‘The other’ had to face similar discrimination under colonialism. As Phillips etches it, pre-colonial times had indigenous people enjoying mildly alcoholic beverages to their heart’s content. But when the West’s high-alcoholic-content distilled beverages swept through the colonies, they overwhelmed local habits. There were regions which had never even experienced alcohol before these settlers came. Fermentation was not known to North American cultures, the author writes, and the land’s original inhabitants had no words to describe alcohol or its effect. Yet, it soon became an exchange commodity. Colonies were drained of precious resources for a drop of the vicious potion the West brought.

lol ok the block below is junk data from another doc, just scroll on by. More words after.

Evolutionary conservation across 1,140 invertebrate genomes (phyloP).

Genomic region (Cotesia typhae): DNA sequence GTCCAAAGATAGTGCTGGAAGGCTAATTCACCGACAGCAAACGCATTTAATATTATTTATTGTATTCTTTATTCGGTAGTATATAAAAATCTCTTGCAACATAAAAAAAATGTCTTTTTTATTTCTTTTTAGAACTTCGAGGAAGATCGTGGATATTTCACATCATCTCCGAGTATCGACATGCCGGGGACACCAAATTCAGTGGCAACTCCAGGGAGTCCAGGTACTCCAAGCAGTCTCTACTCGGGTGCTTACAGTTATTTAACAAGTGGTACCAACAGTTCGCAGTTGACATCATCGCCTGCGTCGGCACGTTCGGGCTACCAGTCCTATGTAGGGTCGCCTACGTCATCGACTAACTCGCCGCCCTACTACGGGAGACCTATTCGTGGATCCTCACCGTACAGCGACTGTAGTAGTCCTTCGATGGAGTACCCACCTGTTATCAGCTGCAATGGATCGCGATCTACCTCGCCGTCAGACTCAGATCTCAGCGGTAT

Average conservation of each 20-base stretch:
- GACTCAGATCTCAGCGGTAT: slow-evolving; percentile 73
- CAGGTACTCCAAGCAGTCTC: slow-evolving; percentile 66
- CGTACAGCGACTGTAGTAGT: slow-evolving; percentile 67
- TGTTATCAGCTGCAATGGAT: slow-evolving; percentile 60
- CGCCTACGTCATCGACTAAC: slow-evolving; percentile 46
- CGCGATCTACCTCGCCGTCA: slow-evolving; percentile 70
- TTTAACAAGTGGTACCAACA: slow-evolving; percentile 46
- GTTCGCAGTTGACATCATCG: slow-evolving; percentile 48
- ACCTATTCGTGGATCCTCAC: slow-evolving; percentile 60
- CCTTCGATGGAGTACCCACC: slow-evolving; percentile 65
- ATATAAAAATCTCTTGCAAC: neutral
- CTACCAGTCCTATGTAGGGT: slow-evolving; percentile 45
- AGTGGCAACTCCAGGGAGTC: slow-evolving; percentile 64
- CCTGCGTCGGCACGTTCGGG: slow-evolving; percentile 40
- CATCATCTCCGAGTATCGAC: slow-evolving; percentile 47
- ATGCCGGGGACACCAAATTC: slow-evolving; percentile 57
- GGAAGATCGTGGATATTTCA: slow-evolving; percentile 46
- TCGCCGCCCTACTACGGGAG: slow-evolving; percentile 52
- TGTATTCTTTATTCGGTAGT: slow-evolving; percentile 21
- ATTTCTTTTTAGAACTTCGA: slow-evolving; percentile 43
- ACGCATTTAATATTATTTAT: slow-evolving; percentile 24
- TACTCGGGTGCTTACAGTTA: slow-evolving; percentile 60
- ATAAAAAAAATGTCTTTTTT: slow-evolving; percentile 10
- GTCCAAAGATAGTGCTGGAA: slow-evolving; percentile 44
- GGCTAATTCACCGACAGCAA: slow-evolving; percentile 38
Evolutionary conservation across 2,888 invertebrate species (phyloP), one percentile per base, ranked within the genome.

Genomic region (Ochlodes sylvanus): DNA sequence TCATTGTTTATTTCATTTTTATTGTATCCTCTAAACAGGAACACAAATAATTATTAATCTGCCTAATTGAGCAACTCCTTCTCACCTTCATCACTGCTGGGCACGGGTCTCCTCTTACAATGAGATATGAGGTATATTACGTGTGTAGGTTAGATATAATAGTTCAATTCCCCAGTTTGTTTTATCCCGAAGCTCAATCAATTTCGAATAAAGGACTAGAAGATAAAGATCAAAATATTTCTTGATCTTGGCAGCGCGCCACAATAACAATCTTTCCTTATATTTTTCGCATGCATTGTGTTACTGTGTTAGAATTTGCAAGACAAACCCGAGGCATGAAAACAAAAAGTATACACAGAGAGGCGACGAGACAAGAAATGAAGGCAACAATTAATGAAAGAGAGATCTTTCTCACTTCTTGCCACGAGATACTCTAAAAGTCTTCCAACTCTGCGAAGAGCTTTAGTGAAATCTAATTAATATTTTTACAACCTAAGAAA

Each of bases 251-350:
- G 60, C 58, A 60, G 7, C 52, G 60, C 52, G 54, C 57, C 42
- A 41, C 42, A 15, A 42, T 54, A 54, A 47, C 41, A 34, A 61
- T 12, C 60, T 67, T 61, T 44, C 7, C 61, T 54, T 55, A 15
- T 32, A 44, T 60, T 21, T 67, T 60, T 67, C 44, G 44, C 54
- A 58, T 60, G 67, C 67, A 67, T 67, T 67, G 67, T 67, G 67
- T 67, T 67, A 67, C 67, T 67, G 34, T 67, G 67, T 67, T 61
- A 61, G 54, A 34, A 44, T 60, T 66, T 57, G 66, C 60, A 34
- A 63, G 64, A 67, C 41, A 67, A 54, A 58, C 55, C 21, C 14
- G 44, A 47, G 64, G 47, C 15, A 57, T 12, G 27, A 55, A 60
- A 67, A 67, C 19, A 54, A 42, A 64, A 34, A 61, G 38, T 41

Phillips concludes the story of alcohol on a positive note. In many places, the drink survived on the claim that rivers and other freshwater sources near habitations were too polluted to be potable; fermented drinks were the only safe option for hydration for many centuries, patronised even by physicians. But the bottom of this argument was knocked out once the water supply system improved in Europe. Moreover, the Church and the monasteries that ran breweries and distilleries in the Middle Ages severed their ties with drink. Alcohol faced its greatest challenge in the 20th century when it had to face bans and prohibitions in different parts of the world. But it was so deeply entrenched in Western cultures that it could not be uprooted. Still, just as economically advanced countries began to liberalise their stance on alcohol, realising the futility of bans and prohibition, Phillips notices a steady decline in consumption.